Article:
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Monitoring and discriminating honeybee colonies exhibiting “resilience”

  • School: School of Science and Technology
  • Starting: 2023
  • Funding: UK student / Fully-funded


In this work, you will contribute to the EU-funded scientific project ‘BETTER-B’, a four-year long vision to improve the resilience of beekeeping to abiotic stressors such as climate change, habitat loss and hazardous chemicals.

Honey bee colonies are often poorly adapted to cope with these stresses, in no small part due to modern beekeeping practices. The key to resilient beekeeping is to harness the power of nature to restore harmony and balance inside the honeybee colony and between the colony and the environment, both of which have been disturbed by human activities. We believe that the path to harmony and balance is provided by Darwinian colonies: abandoned colonies and feral colonies that have survived in the wild. However, such colonies usually lack many favourable characteristics that are important in modern beekeeping. The solution we propose is to understand the processes and mechanisms that apply in nature and to adapt modern beekeeping practices and decision making accordingly, and when appropriate, using the benefits of advanced technologies. The implementation of this new approach in apicultural management will be undertaken in close collaboration with all relevant actors. The restoration of harmony and balance must take place on three levels: the environment, the honey bee and beekeeping practices.

To reach its overall aim, BETTER-B will address a large collection of specific objectives, and you will contribute to the characterisation of established Darwinian honey bee populations and those that are in-the-making through the process of Darwinian selection, with special emphasis on remote sensing.

In each participating apiary, a randomised selection of eight colonies (constituting a so-called ‘mini-apiary’) belonging to the local collection of bees contributing to the study will be carefully monitored, automatically, non-invasively, with the BEEP system (providing hive mass, internal/external temperature and local weather every 15 mins) and with accelerometers and electromagnetic shakers (TNTU) providing randomised vibrational stimuli and a colony's vibrational signature, in a passive way and also in response to the hourly artificial stimuli.

As the work progresses, it will be possible to identify, in each mini-apiary, retrospectively, non-invasively, colonies that are remaining in, or leaving the Darwinian selection. We will therefore be able to analyse the automatically collected data as well as the genomic and phenotypic data (colony size, honey yield and parasite levels and associated phenotypic data), seeking for colony signatures indicating its ability to survive. As all colonies in a given mini-apiary will be subjected to the same environment, floral resources, weather and external challenges, differences found in the automatic data will only originate from the colonies themselves.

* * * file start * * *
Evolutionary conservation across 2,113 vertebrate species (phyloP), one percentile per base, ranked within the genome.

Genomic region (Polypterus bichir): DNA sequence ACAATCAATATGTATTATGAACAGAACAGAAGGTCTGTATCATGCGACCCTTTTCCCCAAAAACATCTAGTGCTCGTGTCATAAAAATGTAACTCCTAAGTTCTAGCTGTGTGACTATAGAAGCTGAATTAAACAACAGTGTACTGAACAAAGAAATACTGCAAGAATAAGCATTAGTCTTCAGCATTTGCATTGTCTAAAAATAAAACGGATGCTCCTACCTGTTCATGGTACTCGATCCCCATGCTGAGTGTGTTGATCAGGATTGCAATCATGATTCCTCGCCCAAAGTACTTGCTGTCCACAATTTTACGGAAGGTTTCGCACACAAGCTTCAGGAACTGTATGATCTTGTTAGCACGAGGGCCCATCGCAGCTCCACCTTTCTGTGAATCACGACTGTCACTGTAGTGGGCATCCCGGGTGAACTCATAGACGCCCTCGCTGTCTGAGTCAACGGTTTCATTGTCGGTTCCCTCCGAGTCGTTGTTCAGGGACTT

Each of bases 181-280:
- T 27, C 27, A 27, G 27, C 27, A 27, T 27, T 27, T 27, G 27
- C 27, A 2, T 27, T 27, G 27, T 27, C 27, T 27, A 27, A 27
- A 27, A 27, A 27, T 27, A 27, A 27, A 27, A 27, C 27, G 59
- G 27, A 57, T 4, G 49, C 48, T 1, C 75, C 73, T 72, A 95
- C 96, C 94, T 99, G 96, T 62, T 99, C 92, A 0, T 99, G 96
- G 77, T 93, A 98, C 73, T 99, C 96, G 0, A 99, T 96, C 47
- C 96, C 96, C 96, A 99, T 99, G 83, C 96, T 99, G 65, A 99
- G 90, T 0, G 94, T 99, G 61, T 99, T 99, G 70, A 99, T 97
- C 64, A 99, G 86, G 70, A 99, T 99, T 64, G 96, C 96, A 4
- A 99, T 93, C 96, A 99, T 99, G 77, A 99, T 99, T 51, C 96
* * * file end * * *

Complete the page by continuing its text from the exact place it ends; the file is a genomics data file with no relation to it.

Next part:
Identifying early and locally relevant signatures indicating a resilient colony will help beekeepers invest their efforts more efficiently, and will provide new exciting data to understand better the biology of honey bee colonies and the genetic solutions they evolve to cope with environmental challenges. The analysis of data from remote sensors will include the identification of patterns found (i) in daily mass changes, (ii) in the daily statistics of meaningful and physiological pulsed vibrational signals emitted in the colony, (ii) in the colony’s ‘restfulness’ revealed by the magnitude of their reaction to a randomized stimulus, (iii) in the colony’s mobility revealed by the magnitude of the loss of vibrational buzzing detected immediately after the stimulus.

We will be able to investigate the variations, and the constant features, of locally relevant signature-of-resilience by repeating the analysis in mini-apiaries in different locations in Europe. We will thus provide an enhanced understanding of the locally adapted resilient honey bee colonies and the extent of their variations.

Entry qualifications

Entrants must hold a first or upper second-class honours degree of a UK university or an equivalent qualification, or a lower second-class honours degree with a master’s degree at Merit level from a UK university or an equivalent qualification.

How to apply

Please visit our how to apply page for a step-by-step guide and make an application.

Application deadline: Tuesday 4 July 2023.

Fees and funding

This Ph.D. is funded by UKRI in order to allow us to contribute to this large scale EU funded project.

Guidance and support

Find out about guidance and support for PhD students.

Still need help?

Dr Martin Bencsik
+44 (0)115 8488057